Illustrating a Carton of Chicken Eggs

Illustrating a Carton of Chicken Eggs post image

In this post I share photo steps in a video showing how I painted a box of chicken eggs.

This series of egg illustrations, painted in watercolor, were part of a commission for a story about eggs, published in the online magazine Life and Thyme  “Cracking the Code -An Exploration of the Incredible, Edible Egg” featuring the humble and ubiquitous egg. This article explores how eggs from different animals are used in diverse cuisines around the world.

  • Chicken eggs account for 90 percent of the world’s egg production, according to the international Egg Commission
  • Duck eggs are popular in eastern cultures including China, The Philippines, Vietnam, Laos and Cambodia. They are not as common in the cuisine of western countries.
  • Ostrich eggs measure five inches long, six inches wide, can weigh up to three pounds, and have a shell that’s 4mm thick.
  • Quail eggs are quite small, about the size of a quarter, but have more protein by percentage than a chicken egg.
  • Fish eggs are used in Sushi (roe); and in the form of caviar (sturgeon) is a delicacy that was prized by the ancient Persians and Greeks.
  • Turtle eggs are a delicacy and in such demand by the underground aphrodisiac market that many species are endangered.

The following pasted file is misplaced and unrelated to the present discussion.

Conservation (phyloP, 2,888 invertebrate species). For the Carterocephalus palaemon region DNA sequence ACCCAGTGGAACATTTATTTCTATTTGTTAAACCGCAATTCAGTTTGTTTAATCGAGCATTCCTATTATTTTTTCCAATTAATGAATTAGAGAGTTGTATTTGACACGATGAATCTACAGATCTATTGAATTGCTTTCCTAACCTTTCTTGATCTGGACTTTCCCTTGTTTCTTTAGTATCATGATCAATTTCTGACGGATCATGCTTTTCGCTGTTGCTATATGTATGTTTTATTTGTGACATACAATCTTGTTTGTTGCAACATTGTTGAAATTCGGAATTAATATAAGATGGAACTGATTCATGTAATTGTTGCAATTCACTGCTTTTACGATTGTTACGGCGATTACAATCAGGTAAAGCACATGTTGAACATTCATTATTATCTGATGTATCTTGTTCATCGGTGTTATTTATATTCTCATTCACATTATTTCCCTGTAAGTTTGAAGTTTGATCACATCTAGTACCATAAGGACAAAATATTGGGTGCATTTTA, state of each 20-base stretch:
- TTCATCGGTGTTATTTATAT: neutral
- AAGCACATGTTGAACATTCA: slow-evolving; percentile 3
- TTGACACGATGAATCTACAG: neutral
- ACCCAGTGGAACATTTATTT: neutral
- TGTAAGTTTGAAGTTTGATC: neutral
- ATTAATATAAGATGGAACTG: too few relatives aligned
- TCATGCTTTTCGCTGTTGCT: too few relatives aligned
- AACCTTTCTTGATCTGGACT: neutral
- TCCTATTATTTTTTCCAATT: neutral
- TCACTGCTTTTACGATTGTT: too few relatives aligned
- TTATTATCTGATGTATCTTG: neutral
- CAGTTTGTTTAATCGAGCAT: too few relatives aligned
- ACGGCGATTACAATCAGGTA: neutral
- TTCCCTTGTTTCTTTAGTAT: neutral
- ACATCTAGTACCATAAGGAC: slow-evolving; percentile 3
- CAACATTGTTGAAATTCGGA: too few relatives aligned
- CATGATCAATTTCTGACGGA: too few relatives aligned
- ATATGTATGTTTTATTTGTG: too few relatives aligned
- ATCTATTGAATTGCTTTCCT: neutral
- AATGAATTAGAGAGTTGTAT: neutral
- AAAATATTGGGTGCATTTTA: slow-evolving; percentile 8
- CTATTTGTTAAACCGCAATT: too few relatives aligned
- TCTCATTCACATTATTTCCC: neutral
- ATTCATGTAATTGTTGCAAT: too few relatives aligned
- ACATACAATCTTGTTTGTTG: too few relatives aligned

I’m not that fond of eggs. When I was a child I was told to eat a soft-boiled egg for breakfast. The egg turned out to be bad–I told my grandmother it tasted funny–and I became violently ill.

Today I can’t stand the thought of eating an egg that isn’t completely cooked. I’ll eat eggs only when hard-boiled or scrambled and well-done. But I do love egg-custard or flan.

What about you? Do you like eggs, and how do you like them prepared?

And then there is fish. As an adult I developed a severe allergy to fish and sea food so I’ve never tasted caviar and I don’t think I ever will. And I used to really love fish, especially shrimp!

What about you? Have you ever had caviar? How would you describe the taste and sensation?

— Layer 1A, Blue background color —
— Layer 1B, Coloring the eggs —
— Layer 2A- Egg Shading —
— Layer 2B, Carton Shading —
— Layer 3, More egg shading and final darker touches —

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